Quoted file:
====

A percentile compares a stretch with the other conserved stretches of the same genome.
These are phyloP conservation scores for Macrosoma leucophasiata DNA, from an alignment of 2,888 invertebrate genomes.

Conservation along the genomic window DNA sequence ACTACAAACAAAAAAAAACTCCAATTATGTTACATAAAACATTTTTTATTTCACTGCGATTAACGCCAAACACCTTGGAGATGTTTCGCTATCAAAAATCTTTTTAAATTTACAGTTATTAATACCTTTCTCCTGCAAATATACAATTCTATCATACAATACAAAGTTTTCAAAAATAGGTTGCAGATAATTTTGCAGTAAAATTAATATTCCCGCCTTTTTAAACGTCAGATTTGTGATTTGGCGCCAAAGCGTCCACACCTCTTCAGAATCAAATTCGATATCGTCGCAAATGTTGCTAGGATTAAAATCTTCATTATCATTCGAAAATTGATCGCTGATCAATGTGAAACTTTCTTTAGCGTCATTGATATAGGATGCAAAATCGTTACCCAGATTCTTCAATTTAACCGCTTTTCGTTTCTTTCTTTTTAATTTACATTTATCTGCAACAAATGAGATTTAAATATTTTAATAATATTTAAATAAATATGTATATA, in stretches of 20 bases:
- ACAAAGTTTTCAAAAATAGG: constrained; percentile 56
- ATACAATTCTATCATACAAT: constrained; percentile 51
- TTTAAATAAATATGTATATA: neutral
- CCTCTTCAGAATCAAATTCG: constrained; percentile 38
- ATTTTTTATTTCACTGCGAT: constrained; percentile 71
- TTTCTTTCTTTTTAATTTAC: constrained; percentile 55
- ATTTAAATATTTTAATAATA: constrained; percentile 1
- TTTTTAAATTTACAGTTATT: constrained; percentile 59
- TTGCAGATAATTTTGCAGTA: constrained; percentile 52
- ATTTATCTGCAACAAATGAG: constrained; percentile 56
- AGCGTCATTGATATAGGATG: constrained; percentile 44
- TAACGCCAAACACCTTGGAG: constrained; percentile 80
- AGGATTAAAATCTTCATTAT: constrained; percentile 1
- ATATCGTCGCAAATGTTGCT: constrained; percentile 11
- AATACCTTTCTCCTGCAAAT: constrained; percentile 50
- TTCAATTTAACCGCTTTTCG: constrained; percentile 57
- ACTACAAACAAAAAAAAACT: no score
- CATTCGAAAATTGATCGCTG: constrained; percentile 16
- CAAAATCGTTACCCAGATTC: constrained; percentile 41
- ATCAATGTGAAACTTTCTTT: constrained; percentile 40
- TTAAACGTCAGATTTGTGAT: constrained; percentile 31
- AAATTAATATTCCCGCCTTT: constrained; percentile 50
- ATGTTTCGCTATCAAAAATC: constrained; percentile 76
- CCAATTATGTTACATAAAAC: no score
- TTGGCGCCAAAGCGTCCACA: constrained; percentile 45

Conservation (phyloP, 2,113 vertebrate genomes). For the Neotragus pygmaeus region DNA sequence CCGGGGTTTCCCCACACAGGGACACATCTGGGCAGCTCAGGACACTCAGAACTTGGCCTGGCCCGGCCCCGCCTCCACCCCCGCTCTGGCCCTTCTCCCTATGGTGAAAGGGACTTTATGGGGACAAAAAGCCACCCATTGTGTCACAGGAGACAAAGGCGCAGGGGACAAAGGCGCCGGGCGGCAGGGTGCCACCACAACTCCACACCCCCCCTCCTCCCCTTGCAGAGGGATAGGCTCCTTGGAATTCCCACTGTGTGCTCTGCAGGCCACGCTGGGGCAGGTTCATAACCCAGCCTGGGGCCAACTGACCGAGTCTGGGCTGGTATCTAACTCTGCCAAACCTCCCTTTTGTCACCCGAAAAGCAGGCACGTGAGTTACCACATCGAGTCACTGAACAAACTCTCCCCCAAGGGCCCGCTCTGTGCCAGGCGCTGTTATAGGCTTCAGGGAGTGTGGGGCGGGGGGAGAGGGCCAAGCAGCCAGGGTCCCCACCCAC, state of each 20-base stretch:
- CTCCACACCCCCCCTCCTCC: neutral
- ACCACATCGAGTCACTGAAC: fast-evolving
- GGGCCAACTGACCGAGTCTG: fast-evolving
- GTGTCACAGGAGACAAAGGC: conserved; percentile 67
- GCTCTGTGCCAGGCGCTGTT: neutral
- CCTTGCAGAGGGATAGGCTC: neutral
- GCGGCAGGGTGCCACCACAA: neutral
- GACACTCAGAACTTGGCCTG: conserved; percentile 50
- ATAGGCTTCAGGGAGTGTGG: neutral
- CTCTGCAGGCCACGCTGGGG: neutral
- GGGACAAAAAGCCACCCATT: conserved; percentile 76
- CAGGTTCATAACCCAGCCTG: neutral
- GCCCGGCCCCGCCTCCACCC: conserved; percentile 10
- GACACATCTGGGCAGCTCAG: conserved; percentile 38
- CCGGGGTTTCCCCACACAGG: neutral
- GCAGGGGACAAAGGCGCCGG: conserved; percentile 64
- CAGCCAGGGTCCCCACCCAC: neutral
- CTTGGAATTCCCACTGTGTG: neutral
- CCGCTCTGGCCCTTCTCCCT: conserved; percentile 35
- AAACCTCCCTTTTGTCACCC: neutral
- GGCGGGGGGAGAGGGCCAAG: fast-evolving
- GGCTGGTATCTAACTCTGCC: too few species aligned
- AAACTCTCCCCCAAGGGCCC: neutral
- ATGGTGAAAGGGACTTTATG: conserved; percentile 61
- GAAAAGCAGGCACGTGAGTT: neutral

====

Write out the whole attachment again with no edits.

A percentile compares a stretch with the other conserved stretches of the same genome.
These are phyloP conservation scores for Macrosoma leucophasiata DNA, from an alignment of 2,888 invertebrate genomes.

Conservation along the genomic window DNA sequence ACTACAAACAAAAAAAAACTCCAATTATGTTACATAAAACATTTTTTATTTCACTGCGATTAACGCCAAACACCTTGGAGATGTTTCGCTATCAAAAATCTTTTTAAATTTACAGTTATTAATACCTTTCTCCTGCAAATATACAATTCTATCATACAATACAAAGTTTTCAAAAATAGGTTGCAGATAATTTTGCAGTAAAATTAATATTCCCGCCTTTTTAAACGTCAGATTTGTGATTTGGCGCCAAAGCGTCCACACCTCTTCAGAATCAAATTCGATATCGTCGCAAATGTTGCTAGGATTAAAATCTTCATTATCATTCGAAAATTGATCGCTGATCAATGTGAAACTTTCTTTAGCGTCATTGATATAGGATGCAAAATCGTTACCCAGATTCTTCAATTTAACCGCTTTTCGTTTCTTTCTTTTTAATTTACATTTATCTGCAACAAATGAGATTTAAATATTTTAATAATATTTAAATAAATATGTATATA, in stretches of 20 bases:
- ACAAAGTTTTCAAAAATAGG: constrained; percentile 56
- ATACAATTCTATCATACAAT: constrained; percentile 51
- TTTAAATAAATATGTATATA: neutral
- CCTCTTCAGAATCAAATTCG: constrained; percentile 38
- ATTTTTTATTTCACTGCGAT: constrained; percentile 71
- TTTCTTTCTTTTTAATTTAC: constrained; percentile 55
- ATTTAAATATTTTAATAATA: constrained; percentile 1
- TTTTTAAATTTACAGTTATT: constrained; percentile 59
- TTGCAGATAATTTTGCAGTA: constrained; percentile 52
- ATTTATCTGCAACAAATGAG: constrained; percentile 56
- AGCGTCATTGATATAGGATG: constrained; percentile 44
- TAACGCCAAACACCTTGGAG: constrained; percentile 80
- AGGATTAAAATCTTCATTAT: constrained; percentile 1
- ATATCGTCGCAAATGTTGCT: constrained; percentile 11
- AATACCTTTCTCCTGCAAAT: constrained; percentile 50
- TTCAATTTAACCGCTTTTCG: constrained; percentile 57
- ACTACAAACAAAAAAAAACT: no score
- CATTCGAAAATTGATCGCTG: constrained; percentile 16
- CAAAATCGTTACCCAGATTC: constrained; percentile 41
- ATCAATGTGAAACTTTCTTT: constrained; percentile 40
- TTAAACGTCAGATTTGTGAT: constrained; percentile 31
- AAATTAATATTCCCGCCTTT: constrained; percentile 50
- ATGTTTCGCTATCAAAAATC: constrained; percentile 76
- CCAATTATGTTACATAAAAC: no score
- TTGGCGCCAAAGCGTCCACA: constrained; percentile 45

Conservation (phyloP, 2,113 vertebrate genomes). For the Neotragus pygmaeus region DNA sequence CCGGGGTTTCCCCACACAGGGACACATCTGGGCAGCTCAGGACACTCAGAACTTGGCCTGGCCCGGCCCCGCCTCCACCCCCGCTCTGGCCCTTCTCCCTATGGTGAAAGGGACTTTATGGGGACAAAAAGCCACCCATTGTGTCACAGGAGACAAAGGCGCAGGGGACAAAGGCGCCGGGCGGCAGGGTGCCACCACAACTCCACACCCCCCCTCCTCCCCTTGCAGAGGGATAGGCTCCTTGGAATTCCCACTGTGTGCTCTGCAGGCCACGCTGGGGCAGGTTCATAACCCAGCCTGGGGCCAACTGACCGAGTCTGGGCTGGTATCTAACTCTGCCAAACCTCCCTTTTGTCACCCGAAAAGCAGGCACGTGAGTTACCACATCGAGTCACTGAACAAACTCTCCCCCAAGGGCCCGCTCTGTGCCAGGCGCTGTTATAGGCTTCAGGGAGTGTGGGGCGGGGGGAGAGGGCCAAGCAGCCAGGGTCCCCACCCAC, state of each 20-base stretch:
- CTCCACACCCCCCCTCCTCC: neutral
- ACCACATCGAGTCACTGAAC: fast-evolving
- GGGCCAACTGACCGAGTCTG: fast-evolving
- GTGTCACAGGAGACAAAGGC: conserved; percentile 67
- GCTCTGTGCCAGGCGCTGTT: neutral
- CCTTGCAGAGGGATAGGCTC: neutral
- GCGGCAGGGTGCCACCACAA: neutral
- GACACTCAGAACTTGGCCTG: conserved; percentile 50
- ATAGGCTTCAGGGAGTGTGG: neutral
- CTCTGCAGGCCACGCTGGGG: neutral
- GGGACAAAAAGCCACCCATT: conserved; percentile 76
- CAGGTTCATAACCCAGCCTG: neutral
- GCCCGGCCCCGCCTCCACCC: conserved; percentile 10
- GACACATCTGGGCAGCTCAG: conserved; percentile 38
- CCGGGGTTTCCCCACACAGG: neutral
- GCAGGGGACAAAGGCGCCGG: conserved; percentile 64
- CAGCCAGGGTCCCCACCCAC: neutral
- CTTGGAATTCCCACTGTGTG: neutral
- CCGCTCTGGCCCTTCTCCCT: conserved; percentile 35
- AAACCTCCCTTTTGTCACCC: neutral
- GGCGGGGGGAGAGGGCCAAG: fast-evolving
- GGCTGGTATCTAACTCTGCC: too few species aligned
- AAACTCTCCCCCAAGGGCCC: neutral
- ATGGTGAAAGGGACTTTATG: conserved; percentile 61
- GAAAAGCAGGCACGTGAGTT: neutral